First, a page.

New Proposal for Exercise Rider Licenses

With racecourse safety being on the forefront lately, the proposal of creating a new license classification for exercise riders, suggested by the California Horse Racing Board, has been welcomed by everyone in the horse racing industry. Trying to ensure the safety of horses and riders is vital and through the new proposal of the exercise rider license, it is hoped that the safety on the racecourse will be increased, for everyone involved.

Whenever racehorses are exercised or breezed on a racetrack, there is always a racecourse official present. The duty of the official is to monitor the horses and riders on the track and to ensure that riders and horses are not in jeopardy at any time. An aspiring rider will therefore have to go through questioning by the stewards, before being handed over to the official. The official will then ride behind the rider to evaluate a rider’s skills, knowledge of racecourse rules and assess their ability at a gallop. Once the rider is cleared by the stewards and official, a stewards’ card is signed, allowing the rider to work horses with the others on the track. The flaw with this system is that even though a rider might be confident to ride a horse, they lack the experience, making newly appointed exercise riders a relative danger to the other riders.

What the new provisional exercise rider license will do for the horse racing community and the new rider, is allow them to gain the knowledge and experience, under close supervision. It will require the rider to train for a predetermined time period of approximately sixty days, with a licensed trainer, at a licensed racecourse, while being trained and their progress monitored. This will mean, that when a rider receives their exercise rider license, that they will not only have the ability, but the experience to be permitted to breeze and gallop horses with the veteran exercise riders.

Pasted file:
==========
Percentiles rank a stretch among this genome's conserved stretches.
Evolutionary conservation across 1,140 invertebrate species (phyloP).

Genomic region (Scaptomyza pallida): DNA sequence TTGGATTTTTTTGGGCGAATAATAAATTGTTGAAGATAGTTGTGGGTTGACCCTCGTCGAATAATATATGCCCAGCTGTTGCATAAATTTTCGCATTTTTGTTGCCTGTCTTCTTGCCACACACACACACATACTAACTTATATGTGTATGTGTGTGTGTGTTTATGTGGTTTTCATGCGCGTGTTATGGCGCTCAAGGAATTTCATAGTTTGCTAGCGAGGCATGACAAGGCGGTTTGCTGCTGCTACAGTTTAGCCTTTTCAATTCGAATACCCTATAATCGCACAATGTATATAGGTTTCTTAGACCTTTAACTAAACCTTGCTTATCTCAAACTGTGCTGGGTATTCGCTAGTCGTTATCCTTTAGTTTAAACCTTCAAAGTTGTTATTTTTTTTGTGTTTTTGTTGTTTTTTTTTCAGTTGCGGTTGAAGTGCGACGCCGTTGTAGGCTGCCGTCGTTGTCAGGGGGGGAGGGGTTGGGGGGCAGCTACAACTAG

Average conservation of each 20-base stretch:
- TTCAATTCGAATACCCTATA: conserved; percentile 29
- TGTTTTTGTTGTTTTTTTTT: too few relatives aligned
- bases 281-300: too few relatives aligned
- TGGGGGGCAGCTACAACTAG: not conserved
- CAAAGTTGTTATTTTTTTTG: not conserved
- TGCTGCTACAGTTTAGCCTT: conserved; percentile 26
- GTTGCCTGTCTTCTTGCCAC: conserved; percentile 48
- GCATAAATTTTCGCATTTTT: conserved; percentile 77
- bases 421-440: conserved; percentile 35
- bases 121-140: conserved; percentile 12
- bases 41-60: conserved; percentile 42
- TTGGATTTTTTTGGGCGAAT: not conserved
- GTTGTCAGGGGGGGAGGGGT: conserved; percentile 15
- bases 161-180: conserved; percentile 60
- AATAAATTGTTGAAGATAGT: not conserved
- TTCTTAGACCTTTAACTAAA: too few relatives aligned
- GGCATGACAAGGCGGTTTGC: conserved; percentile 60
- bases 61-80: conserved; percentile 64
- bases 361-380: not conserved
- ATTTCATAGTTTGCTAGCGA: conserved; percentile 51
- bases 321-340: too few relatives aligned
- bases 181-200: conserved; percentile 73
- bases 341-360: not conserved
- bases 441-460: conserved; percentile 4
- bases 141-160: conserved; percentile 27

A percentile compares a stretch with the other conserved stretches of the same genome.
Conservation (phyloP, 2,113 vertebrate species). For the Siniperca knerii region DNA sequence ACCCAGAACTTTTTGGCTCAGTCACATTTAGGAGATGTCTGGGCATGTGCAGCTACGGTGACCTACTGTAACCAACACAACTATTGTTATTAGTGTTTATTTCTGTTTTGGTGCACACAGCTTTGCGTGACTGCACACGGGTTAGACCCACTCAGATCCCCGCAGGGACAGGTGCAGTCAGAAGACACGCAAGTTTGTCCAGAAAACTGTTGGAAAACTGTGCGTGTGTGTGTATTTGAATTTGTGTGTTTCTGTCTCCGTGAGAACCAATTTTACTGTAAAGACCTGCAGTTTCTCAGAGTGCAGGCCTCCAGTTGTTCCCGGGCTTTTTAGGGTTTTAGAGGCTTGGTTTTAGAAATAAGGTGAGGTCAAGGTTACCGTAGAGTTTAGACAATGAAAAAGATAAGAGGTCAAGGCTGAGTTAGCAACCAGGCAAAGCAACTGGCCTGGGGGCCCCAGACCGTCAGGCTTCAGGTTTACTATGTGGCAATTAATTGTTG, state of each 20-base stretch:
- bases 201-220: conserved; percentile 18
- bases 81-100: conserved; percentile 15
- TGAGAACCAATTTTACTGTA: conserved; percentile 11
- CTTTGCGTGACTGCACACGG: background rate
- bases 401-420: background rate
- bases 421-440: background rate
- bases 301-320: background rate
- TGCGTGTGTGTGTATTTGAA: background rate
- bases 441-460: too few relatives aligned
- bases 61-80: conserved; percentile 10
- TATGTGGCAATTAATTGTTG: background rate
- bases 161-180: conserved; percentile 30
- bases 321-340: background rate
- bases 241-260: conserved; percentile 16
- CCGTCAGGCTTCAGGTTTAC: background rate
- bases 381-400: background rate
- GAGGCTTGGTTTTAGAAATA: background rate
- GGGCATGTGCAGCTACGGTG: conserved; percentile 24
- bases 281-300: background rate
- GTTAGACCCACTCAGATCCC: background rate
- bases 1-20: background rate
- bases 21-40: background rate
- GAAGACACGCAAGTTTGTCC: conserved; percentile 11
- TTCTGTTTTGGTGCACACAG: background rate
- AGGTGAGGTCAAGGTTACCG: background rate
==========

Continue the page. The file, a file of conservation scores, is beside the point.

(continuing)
The applicant for a provisional exercise rider license must therefore be employed by a trainer, who will be able to provide them with the necessary training and monitoring. Specially designed hats and vest covers will be given to the provisional rider, so that other riders can easily identify the new riders on the track. The outrider of the specific racecourse will advise the trainers if they need to accompany the rider on the track. After completing the sixty days of provisional exercise riding and having received recommendations from the outrider and stewards, a rider will be allowed to apply for their standard exercise rider license.

Allowing exercise riders to gain experience in a controlled and safe environment also ensures the wellbeing of others using the racetrack and the protection of racehorses. If no resistance to the new license is met by the 17th of July, the ruling will go through smoothly, putting in place additional security in the fight against racecourse injuries.